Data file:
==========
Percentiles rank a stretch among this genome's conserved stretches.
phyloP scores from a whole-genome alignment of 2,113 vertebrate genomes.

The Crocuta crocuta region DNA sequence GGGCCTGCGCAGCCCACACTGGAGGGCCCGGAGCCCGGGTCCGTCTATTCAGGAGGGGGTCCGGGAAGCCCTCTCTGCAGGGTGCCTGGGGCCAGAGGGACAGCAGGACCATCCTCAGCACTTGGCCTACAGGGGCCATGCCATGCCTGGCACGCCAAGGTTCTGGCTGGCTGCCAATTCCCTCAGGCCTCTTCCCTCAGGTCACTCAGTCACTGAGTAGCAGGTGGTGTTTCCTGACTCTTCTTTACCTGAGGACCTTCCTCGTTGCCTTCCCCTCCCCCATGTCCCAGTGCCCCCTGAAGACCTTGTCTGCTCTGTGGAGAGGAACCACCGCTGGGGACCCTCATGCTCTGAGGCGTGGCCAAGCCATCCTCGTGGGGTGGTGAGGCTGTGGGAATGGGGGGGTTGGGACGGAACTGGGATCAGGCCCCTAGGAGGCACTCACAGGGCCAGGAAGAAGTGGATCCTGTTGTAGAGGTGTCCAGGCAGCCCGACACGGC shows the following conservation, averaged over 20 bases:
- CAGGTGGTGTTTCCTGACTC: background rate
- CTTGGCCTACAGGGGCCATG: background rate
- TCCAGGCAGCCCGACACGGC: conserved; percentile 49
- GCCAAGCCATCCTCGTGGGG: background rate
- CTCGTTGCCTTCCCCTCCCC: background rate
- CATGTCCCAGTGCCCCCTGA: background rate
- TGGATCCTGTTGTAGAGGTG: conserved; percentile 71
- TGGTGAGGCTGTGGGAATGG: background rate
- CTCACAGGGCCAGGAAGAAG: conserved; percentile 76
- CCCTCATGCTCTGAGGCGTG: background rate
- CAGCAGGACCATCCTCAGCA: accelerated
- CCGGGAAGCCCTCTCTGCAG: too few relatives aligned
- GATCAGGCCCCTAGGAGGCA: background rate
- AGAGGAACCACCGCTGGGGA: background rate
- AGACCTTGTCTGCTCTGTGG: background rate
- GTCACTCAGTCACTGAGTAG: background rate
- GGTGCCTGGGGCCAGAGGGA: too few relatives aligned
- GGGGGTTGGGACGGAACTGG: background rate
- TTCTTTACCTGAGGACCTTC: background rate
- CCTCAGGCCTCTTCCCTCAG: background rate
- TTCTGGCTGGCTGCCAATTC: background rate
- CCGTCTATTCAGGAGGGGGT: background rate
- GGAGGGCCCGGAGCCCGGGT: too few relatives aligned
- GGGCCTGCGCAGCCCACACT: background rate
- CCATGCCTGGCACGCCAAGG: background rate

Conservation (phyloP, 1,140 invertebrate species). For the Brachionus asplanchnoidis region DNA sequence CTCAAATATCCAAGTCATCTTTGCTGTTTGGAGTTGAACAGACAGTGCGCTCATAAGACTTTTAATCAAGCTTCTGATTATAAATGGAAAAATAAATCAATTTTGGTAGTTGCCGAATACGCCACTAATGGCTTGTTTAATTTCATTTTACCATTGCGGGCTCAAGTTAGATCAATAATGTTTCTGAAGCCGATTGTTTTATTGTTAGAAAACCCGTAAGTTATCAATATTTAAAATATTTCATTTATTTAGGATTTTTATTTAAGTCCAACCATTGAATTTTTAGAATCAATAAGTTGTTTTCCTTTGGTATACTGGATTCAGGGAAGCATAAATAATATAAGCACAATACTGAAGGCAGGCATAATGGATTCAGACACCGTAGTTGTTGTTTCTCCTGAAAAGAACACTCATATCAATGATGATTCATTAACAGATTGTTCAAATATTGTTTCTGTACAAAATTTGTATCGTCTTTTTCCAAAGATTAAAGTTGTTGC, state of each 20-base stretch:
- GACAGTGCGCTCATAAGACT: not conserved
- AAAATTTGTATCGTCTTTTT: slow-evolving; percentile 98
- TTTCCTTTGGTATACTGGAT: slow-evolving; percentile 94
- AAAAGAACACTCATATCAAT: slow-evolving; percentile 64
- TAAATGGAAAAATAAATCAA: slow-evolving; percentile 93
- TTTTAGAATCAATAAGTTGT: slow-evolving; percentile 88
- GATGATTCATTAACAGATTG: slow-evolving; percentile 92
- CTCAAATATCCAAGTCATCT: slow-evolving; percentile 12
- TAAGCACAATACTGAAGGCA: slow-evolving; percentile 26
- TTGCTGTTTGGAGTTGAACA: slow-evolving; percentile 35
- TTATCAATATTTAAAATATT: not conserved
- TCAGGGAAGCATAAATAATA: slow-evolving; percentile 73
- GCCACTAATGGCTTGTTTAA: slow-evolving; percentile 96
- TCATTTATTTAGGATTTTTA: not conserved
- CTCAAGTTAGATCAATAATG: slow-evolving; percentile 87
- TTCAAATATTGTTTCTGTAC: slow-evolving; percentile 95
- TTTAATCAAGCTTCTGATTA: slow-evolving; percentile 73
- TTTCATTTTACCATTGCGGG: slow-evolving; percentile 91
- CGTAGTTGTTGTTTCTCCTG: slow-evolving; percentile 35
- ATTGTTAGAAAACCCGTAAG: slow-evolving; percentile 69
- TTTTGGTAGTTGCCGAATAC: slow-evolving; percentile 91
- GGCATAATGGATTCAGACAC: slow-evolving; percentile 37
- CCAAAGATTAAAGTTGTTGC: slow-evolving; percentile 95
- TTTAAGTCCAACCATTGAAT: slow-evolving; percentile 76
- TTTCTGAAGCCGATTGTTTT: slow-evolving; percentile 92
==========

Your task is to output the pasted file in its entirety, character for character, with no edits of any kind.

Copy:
Percentiles rank a stretch among this genome's conserved stretches.
phyloP scores from a whole-genome alignment of 2,113 vertebrate genomes.

The Crocuta crocuta region DNA sequence GGGCCTGCGCAGCCCACACTGGAGGGCCCGGAGCCCGGGTCCGTCTATTCAGGAGGGGGTCCGGGAAGCCCTCTCTGCAGGGTGCCTGGGGCCAGAGGGACAGCAGGACCATCCTCAGCACTTGGCCTACAGGGGCCATGCCATGCCTGGCACGCCAAGGTTCTGGCTGGCTGCCAATTCCCTCAGGCCTCTTCCCTCAGGTCACTCAGTCACTGAGTAGCAGGTGGTGTTTCCTGACTCTTCTTTACCTGAGGACCTTCCTCGTTGCCTTCCCCTCCCCCATGTCCCAGTGCCCCCTGAAGACCTTGTCTGCTCTGTGGAGAGGAACCACCGCTGGGGACCCTCATGCTCTGAGGCGTGGCCAAGCCATCCTCGTGGGGTGGTGAGGCTGTGGGAATGGGGGGGTTGGGACGGAACTGGGATCAGGCCCCTAGGAGGCACTCACAGGGCCAGGAAGAAGTGGATCCTGTTGTAGAGGTGTCCAGGCAGCCCGACACGGC shows the following conservation, averaged over 20 bases:
- CAGGTGGTGTTTCCTGACTC: background rate
- CTTGGCCTACAGGGGCCATG: background rate
- TCCAGGCAGCCCGACACGGC: conserved; percentile 49
- GCCAAGCCATCCTCGTGGGG: background rate
- CTCGTTGCCTTCCCCTCCCC: background rate
- CATGTCCCAGTGCCCCCTGA: background rate
- TGGATCCTGTTGTAGAGGTG: conserved; percentile 71
- TGGTGAGGCTGTGGGAATGG: background rate
- CTCACAGGGCCAGGAAGAAG: conserved; percentile 76
- CCCTCATGCTCTGAGGCGTG: background rate
- CAGCAGGACCATCCTCAGCA: accelerated
- CCGGGAAGCCCTCTCTGCAG: too few relatives aligned
- GATCAGGCCCCTAGGAGGCA: background rate
- AGAGGAACCACCGCTGGGGA: background rate
- AGACCTTGTCTGCTCTGTGG: background rate
- GTCACTCAGTCACTGAGTAG: background rate
- GGTGCCTGGGGCCAGAGGGA: too few relatives aligned
- GGGGGTTGGGACGGAACTGG: background rate
- TTCTTTACCTGAGGACCTTC: background rate
- CCTCAGGCCTCTTCCCTCAG: background rate
- TTCTGGCTGGCTGCCAATTC: background rate
- CCGTCTATTCAGGAGGGGGT: background rate
- GGAGGGCCCGGAGCCCGGGT: too few relatives aligned
- GGGCCTGCGCAGCCCACACT: background rate
- CCATGCCTGGCACGCCAAGG: background rate

Conservation (phyloP, 1,140 invertebrate species). For the Brachionus asplanchnoidis region DNA sequence CTCAAATATCCAAGTCATCTTTGCTGTTTGGAGTTGAACAGACAGTGCGCTCATAAGACTTTTAATCAAGCTTCTGATTATAAATGGAAAAATAAATCAATTTTGGTAGTTGCCGAATACGCCACTAATGGCTTGTTTAATTTCATTTTACCATTGCGGGCTCAAGTTAGATCAATAATGTTTCTGAAGCCGATTGTTTTATTGTTAGAAAACCCGTAAGTTATCAATATTTAAAATATTTCATTTATTTAGGATTTTTATTTAAGTCCAACCATTGAATTTTTAGAATCAATAAGTTGTTTTCCTTTGGTATACTGGATTCAGGGAAGCATAAATAATATAAGCACAATACTGAAGGCAGGCATAATGGATTCAGACACCGTAGTTGTTGTTTCTCCTGAAAAGAACACTCATATCAATGATGATTCATTAACAGATTGTTCAAATATTGTTTCTGTACAAAATTTGTATCGTCTTTTTCCAAAGATTAAAGTTGTTGC, state of each 20-base stretch:
- GACAGTGCGCTCATAAGACT: not conserved
- AAAATTTGTATCGTCTTTTT: slow-evolving; percentile 98
- TTTCCTTTGGTATACTGGAT: slow-evolving; percentile 94
- AAAAGAACACTCATATCAAT: slow-evolving; percentile 64
- TAAATGGAAAAATAAATCAA: slow-evolving; percentile 93
- TTTTAGAATCAATAAGTTGT: slow-evolving; percentile 88
- GATGATTCATTAACAGATTG: slow-evolving; percentile 92
- CTCAAATATCCAAGTCATCT: slow-evolving; percentile 12
- TAAGCACAATACTGAAGGCA: slow-evolving; percentile 26
- TTGCTGTTTGGAGTTGAACA: slow-evolving; percentile 35
- TTATCAATATTTAAAATATT: not conserved
- TCAGGGAAGCATAAATAATA: slow-evolving; percentile 73
- GCCACTAATGGCTTGTTTAA: slow-evolving; percentile 96
- TCATTTATTTAGGATTTTTA: not conserved
- CTCAAGTTAGATCAATAATG: slow-evolving; percentile 87
- TTCAAATATTGTTTCTGTAC: slow-evolving; percentile 95
- TTTAATCAAGCTTCTGATTA: slow-evolving; percentile 73
- TTTCATTTTACCATTGCGGG: slow-evolving; percentile 91
- CGTAGTTGTTGTTTCTCCTG: slow-evolving; percentile 35
- ATTGTTAGAAAACCCGTAAG: slow-evolving; percentile 69
- TTTTGGTAGTTGCCGAATAC: slow-evolving; percentile 91
- GGCATAATGGATTCAGACAC: slow-evolving; percentile 37
- CCAAAGATTAAAGTTGTTGC: slow-evolving; percentile 95
- TTTAAGTCCAACCATTGAAT: slow-evolving; percentile 76
- TTTCTGAAGCCGATTGTTTT: slow-evolving; percentile 92